The voluntary market undoubtedly needs to scale, but its unclear whether the commodification of offsets will be sufficient.
With growing recognition that direct emission reductions alone are not sufficient to achieve the Paris Climate Agreement goal of staving off an increase in temperatures by more than 1.5 degrees Celsius, offsets are now poised to grow exponentially. This is why I was with so excited to review the Taskforce on Scaling Voluntary Carbon Markets Consultation Document that was released this month.
The global voluntary carbon market needs to grow fifteenfold this decade to make a meaningful contribution to the Paris Climate goal. That translates into doubling about every two and half years. The Taskforce report calls out six core principles for meeting that goal and makes 17 recommendations that address the challenges both buyers and sellers face.
There are several recommendations like taxonomy and anti-money laundering guidelines where consensus should be easy to achieve. There are, however, several recommendations that ignore the diverse nature of offsets, and the financial reality on the supply-side of the equation. The Taskforce correctly points out that price discovery can be important for both buyers and suppliers but suggesting a singular base price in a common contract and negotiating a price increase based only on project attributes misses the mark. It’s hard to see how buyers and sellers can negotiate a transparent price for forestry offsets if the base is largely weighted by, say landfill offsets, which cost a fraction to generate. This approach could have the risk of substantially under-valuing certain types of nature-based offsets and impede their uptake in the market, which runs counter to the objective of the Taskforce.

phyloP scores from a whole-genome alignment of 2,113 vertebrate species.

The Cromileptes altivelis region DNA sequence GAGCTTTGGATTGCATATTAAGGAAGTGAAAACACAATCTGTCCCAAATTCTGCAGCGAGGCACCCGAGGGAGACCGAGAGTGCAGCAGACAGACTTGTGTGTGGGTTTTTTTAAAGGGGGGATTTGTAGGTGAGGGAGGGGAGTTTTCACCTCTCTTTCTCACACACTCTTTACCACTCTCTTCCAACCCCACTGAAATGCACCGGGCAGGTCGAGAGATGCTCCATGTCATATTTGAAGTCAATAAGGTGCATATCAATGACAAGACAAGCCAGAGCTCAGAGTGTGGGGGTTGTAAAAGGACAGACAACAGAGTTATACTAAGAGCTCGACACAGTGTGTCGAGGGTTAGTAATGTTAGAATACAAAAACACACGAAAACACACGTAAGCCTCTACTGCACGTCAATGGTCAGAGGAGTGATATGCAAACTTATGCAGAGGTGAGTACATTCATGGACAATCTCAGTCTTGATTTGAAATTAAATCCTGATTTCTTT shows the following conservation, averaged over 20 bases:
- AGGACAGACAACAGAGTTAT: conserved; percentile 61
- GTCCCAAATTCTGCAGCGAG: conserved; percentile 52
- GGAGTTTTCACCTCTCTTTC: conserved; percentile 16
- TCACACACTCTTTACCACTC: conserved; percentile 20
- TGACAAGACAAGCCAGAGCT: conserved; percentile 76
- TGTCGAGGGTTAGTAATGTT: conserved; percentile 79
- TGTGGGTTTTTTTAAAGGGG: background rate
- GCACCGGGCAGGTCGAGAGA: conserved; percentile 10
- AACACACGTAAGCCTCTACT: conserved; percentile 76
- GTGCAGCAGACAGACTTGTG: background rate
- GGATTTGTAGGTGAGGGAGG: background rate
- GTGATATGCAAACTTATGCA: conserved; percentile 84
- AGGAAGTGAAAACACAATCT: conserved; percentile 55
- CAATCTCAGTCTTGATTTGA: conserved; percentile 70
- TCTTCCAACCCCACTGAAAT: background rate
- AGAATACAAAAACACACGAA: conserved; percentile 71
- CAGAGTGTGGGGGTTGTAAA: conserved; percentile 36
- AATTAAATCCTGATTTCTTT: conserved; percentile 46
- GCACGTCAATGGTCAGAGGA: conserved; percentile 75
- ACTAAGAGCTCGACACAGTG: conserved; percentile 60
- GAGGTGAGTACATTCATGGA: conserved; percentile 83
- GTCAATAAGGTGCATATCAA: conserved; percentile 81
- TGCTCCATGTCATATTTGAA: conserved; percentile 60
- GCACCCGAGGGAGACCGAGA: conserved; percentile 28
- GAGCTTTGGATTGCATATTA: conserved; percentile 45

The document also suggests the majority of offsets should be exchange-traded but doesn’t provide much insight into what can be done to ensure cost-prohibitive credit assurance requirements aren’t placed on project developers. Developers generate the majority of offsets by developing and selling offsets on behalf of project owners such as forest and facility owners.
The most challenging aspect of the document is that it does not discuss the greatest stimulant to accelerating supply and that is price growth. While standardization is part of the equation, the larger part is what can be done to convince, say forest landowners en masse, that there is value in sequestering carbon in a forest over harvesting it for board feet. By not recognizing the fact that carbon prices compete with pricing in other markets, the massive effort to establish a commodity trading infrastructure and global standardization of carbon products might not be enough to meet the challenge at hand.
News + Resources
Voluntary Carbon Markets: A Blueprint
White & Case LLP, LLP, Lexology, November 13, 2020
INTERVIEW: Carney-led voluntary CO2 market taskforce “barking up the wrong tree”, says South Pole boss
CarbonPulse (subscription required), November 9, 2020